Apple may have made the iPad a sales success, but Intel reckons it made the IPAD first. The Intel PAD (known internally as “IPAD”), the company tongue-in-cheek suggests, was an ARM-based touchscreen slate for browsing and media playback, and predated the iPad all the way back in 2001. Now, before you hit Page Down and start screaming in the comments, Intel isn’t really trying to take the credit for tablets; instead, it’s an interesting look at the background, research and decisions around the Intel Web Tablet, and the reasons it failed to reach the market.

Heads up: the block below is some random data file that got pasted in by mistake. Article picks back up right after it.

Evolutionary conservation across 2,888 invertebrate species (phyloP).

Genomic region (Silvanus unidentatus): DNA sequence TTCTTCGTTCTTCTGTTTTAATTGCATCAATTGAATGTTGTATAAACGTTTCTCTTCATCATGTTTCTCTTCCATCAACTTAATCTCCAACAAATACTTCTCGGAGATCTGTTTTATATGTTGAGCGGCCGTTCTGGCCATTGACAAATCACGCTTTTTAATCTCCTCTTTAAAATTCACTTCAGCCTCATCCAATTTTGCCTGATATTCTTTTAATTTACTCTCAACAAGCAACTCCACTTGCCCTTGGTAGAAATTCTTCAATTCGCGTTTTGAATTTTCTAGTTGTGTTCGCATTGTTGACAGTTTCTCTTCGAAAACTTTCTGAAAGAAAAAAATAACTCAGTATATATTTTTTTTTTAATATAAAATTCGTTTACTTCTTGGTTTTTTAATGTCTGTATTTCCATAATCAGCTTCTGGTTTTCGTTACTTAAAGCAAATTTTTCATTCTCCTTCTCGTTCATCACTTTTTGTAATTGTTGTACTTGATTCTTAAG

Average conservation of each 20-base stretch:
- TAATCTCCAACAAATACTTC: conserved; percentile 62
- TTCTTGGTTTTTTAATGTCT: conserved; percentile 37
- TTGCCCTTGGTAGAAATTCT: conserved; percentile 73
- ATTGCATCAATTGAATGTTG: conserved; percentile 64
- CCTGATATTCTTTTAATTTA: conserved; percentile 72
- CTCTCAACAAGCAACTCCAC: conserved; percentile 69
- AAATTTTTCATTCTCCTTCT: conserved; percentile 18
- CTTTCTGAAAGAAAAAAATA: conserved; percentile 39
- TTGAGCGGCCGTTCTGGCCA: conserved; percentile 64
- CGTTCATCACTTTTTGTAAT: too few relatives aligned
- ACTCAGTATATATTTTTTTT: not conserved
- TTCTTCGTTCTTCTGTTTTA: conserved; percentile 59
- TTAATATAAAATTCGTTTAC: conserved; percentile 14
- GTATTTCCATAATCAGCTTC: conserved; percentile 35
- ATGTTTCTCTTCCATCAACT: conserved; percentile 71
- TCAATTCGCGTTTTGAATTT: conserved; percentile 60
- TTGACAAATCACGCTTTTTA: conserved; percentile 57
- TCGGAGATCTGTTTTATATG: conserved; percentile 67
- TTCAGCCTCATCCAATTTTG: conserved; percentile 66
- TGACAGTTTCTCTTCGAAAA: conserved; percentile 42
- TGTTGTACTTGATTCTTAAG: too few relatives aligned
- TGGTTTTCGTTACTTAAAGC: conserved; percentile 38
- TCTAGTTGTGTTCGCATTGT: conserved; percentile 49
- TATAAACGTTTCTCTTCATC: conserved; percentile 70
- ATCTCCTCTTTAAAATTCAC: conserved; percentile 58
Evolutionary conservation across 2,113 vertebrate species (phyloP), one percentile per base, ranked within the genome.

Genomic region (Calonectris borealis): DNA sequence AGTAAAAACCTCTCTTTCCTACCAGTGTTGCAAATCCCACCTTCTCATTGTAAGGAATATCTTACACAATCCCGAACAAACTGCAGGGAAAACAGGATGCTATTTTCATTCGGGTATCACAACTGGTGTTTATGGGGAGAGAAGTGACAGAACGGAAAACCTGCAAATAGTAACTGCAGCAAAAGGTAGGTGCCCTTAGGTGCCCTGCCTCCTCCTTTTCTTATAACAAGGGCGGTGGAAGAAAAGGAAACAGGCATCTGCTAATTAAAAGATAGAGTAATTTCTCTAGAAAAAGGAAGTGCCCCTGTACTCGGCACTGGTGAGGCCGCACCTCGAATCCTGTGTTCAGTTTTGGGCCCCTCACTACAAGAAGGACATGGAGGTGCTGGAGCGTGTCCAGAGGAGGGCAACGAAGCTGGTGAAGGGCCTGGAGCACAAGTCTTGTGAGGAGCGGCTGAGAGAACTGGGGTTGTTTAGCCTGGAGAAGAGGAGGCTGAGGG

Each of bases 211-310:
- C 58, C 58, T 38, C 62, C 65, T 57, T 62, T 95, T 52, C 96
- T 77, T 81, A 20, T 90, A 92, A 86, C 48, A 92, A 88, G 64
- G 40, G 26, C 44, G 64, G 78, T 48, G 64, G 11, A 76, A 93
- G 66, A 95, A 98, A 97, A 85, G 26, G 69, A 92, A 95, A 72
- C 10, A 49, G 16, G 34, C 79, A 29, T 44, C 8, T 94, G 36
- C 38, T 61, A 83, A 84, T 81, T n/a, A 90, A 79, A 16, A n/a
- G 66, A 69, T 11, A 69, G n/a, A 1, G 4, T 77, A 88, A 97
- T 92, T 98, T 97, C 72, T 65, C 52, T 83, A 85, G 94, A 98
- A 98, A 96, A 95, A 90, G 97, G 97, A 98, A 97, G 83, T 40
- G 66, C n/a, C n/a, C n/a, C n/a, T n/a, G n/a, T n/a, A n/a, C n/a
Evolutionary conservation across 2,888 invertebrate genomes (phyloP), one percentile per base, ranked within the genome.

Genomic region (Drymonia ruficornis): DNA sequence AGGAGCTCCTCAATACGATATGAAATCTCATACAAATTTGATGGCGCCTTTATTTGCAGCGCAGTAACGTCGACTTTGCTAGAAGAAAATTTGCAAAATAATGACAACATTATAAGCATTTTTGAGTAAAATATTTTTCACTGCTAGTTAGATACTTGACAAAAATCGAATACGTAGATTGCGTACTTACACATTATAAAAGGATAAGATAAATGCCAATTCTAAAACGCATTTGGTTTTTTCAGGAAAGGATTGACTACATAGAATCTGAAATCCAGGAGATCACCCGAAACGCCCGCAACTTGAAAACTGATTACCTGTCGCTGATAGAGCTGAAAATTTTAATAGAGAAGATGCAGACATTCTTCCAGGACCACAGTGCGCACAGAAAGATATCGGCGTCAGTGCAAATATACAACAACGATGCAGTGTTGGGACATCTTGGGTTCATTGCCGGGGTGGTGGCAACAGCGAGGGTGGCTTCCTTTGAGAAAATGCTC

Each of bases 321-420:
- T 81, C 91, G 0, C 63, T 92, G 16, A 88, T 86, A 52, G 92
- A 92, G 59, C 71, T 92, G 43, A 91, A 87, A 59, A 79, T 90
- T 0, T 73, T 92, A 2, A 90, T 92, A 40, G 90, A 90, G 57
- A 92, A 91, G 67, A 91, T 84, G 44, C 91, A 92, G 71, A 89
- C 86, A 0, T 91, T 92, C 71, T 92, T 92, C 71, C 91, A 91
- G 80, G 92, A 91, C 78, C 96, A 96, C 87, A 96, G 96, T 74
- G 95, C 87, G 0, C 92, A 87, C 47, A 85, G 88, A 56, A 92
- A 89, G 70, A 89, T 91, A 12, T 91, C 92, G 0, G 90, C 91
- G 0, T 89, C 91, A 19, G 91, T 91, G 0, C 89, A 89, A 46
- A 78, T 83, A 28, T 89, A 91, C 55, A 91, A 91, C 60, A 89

Video demo after the cut
Shown as a mock-up at CES 2001, according to team members on the project the Web Tablet was produced, boxed and ready for retail when Intel management axed the slate. “We were at the beach celebrating, the trucks were rolling,” David Andersen recalls, “Circuit City was signed up to sell them, there was even an ad that ran in the New York Times, but not a single one of the tablets ever made it to stores.”
Pressure from Intel’s OEM customers and a $500+ price tag scuppered the Web Tablet in the end, though a second-gen version was already in the works which should have reduced that figure. Intel’s consumer products division – which was working with Mattel on connected toys, and also produced digital cameras and peripherals – “lost a major cadre of very talented software people” device engineer David Cobbley suggests.